Service Accounts used to start CCS with SSL

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Article ID: 192028

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Updated On:

Products

CA Identity Manager CA Identity Governance CA Identity Portal CA Identity Suite

Issue/Introduction

What is the best practice for selecting an account to start the CA Identity Manager C++ Connector Server (CCS) service on Windows?


Environment

Release : 14.x

Component :
IdentityMinder(Identity Manager)
Identity Suite (Virtual Appliance)

Resolution

The CA Identity Manager and Identity Governance product documentation (link below) offers the following guidance:

https://techdocs.broadcom.com/content/broadcom/techdocs/us/en/ca-enterprise-software/layer7-identity-and-access-management/identity-management-and-governance-connectors/1-0/connectors/microsoft-connectors/microsoft-active-directory-microsoft-exchange-and-microsoft-lync/how-to-connect-to-active-directory.html


Check the Account Used to Run the CCS Service
Normally, the account used to start the CCS is the Local System account. However, to allow the connector to manage Active Directory, start the CCS with the account that installed the root CA.

Use this procedure to check that the CCS service is logged on properly.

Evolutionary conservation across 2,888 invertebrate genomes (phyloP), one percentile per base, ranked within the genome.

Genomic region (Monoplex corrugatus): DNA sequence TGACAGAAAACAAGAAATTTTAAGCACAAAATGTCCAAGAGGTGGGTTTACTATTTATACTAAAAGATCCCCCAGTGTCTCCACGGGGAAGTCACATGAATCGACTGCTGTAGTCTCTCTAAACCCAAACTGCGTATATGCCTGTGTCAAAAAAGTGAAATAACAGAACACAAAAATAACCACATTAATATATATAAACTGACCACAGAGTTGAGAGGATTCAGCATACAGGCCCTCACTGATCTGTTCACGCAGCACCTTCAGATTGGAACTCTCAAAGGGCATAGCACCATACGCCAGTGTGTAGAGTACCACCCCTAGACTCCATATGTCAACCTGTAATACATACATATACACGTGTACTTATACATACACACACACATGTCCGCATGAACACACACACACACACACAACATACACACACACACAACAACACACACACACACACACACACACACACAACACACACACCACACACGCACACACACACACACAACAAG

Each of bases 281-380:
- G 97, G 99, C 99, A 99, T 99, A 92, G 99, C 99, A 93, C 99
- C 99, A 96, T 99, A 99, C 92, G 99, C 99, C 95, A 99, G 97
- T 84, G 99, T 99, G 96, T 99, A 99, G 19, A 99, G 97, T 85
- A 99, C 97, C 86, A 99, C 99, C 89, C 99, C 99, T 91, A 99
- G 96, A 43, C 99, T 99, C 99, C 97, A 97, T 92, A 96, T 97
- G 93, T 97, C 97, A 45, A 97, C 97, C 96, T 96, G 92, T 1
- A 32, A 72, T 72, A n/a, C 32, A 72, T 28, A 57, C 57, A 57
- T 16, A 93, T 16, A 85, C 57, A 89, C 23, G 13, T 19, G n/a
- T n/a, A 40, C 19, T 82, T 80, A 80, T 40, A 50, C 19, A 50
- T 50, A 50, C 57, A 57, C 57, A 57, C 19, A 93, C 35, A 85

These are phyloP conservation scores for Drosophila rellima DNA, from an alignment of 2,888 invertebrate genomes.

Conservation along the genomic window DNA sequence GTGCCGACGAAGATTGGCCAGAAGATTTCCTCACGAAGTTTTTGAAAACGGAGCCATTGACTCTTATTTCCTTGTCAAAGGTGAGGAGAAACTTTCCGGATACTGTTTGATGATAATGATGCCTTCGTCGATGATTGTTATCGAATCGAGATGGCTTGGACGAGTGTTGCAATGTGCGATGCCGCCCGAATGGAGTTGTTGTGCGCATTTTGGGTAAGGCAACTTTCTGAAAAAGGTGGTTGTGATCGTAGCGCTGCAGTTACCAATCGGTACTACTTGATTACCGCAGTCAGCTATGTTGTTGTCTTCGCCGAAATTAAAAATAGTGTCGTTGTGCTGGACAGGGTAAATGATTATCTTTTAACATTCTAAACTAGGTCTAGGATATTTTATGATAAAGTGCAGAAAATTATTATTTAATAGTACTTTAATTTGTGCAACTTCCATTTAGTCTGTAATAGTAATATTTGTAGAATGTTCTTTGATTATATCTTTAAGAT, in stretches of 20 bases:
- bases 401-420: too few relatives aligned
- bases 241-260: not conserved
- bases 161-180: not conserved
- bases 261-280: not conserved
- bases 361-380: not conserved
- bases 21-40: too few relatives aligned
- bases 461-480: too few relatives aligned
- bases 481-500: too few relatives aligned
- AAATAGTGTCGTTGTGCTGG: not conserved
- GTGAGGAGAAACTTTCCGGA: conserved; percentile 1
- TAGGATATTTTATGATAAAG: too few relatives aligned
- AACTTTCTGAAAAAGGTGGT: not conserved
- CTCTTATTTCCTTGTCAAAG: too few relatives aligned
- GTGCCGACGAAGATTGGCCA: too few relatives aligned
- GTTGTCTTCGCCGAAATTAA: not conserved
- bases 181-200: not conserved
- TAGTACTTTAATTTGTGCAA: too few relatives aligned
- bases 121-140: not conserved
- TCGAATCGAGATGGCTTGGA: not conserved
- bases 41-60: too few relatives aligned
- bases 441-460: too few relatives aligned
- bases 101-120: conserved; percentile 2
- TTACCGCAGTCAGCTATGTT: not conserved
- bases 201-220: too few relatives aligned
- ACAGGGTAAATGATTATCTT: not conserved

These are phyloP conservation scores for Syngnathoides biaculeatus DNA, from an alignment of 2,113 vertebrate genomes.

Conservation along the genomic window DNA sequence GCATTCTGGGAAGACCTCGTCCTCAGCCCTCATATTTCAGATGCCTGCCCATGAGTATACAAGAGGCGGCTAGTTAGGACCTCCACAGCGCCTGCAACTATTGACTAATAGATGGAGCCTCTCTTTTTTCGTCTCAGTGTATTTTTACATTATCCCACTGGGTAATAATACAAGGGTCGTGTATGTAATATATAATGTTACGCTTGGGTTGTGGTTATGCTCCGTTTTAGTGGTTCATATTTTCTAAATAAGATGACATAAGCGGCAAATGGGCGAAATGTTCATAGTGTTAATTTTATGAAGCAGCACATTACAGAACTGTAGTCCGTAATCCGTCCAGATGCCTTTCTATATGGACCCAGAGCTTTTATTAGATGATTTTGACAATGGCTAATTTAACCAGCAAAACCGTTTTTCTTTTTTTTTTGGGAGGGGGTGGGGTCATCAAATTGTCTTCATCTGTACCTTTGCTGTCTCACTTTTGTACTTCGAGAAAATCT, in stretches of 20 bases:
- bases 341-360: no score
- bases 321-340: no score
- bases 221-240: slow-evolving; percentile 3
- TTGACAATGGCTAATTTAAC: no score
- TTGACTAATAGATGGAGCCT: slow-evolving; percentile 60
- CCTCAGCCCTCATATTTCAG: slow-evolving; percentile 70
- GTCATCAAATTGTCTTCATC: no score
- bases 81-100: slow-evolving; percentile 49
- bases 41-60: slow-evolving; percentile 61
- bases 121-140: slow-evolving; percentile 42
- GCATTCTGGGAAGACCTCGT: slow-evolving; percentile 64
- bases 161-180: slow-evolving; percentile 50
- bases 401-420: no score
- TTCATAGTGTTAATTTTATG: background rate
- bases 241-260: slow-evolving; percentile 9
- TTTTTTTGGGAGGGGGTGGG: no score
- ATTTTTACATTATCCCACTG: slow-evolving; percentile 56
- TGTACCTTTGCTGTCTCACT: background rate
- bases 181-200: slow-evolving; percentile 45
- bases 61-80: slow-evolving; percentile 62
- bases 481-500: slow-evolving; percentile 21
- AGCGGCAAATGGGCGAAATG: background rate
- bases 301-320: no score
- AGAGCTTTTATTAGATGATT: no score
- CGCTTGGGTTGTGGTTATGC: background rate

Follow these steps:

  1. In Control Panel, select Administrative Tools, Services.
  2. Double-click the C++ Connector Server entry.
  3. Verify that the account that runs the service is the same account that was used to install the Root CA.
  4. Verify that the account password is correct.
  5. If you changed either the account or password, restart the CCS service.

The documentation does not make it clear but the service account is completely separate from the account used to acquire an Active Directory Endpoint. The Service account is only used to stop and start the C++ Connector Server service. It is a best practice to have the Service Account import the necessary SSL certificates to avoid mistakes importing the SSL certificate into the correct locations.

Active Directory has three types of service account and each has its own operational purpose.  Selecting the one appropriate to your environment is something that should be discussed with your Active Directory team.

Built-in local user accounts include the System account (for local system administration), the Local Service account which accesses network services with no credentials, and the Network Service account which accesses network resources using the computer’s credentials.

Domain user accounts are intended for use by services and are centrally managed by Active Directory. It’s possible to create a user account for a single service or to share it across multiple services. However, with domain user accounts, you can only grant the privileges required by the service, and you need to reset passwords regularly.

Active Directory managed service accounts are similar to domain user accounts, but the password is reset regularly and automatically. With Active Directory managed service accounts, you can only assign one user account per computer, and each account can be used with multiple services on the computer. Alternatively, you can create separate accounts for each service.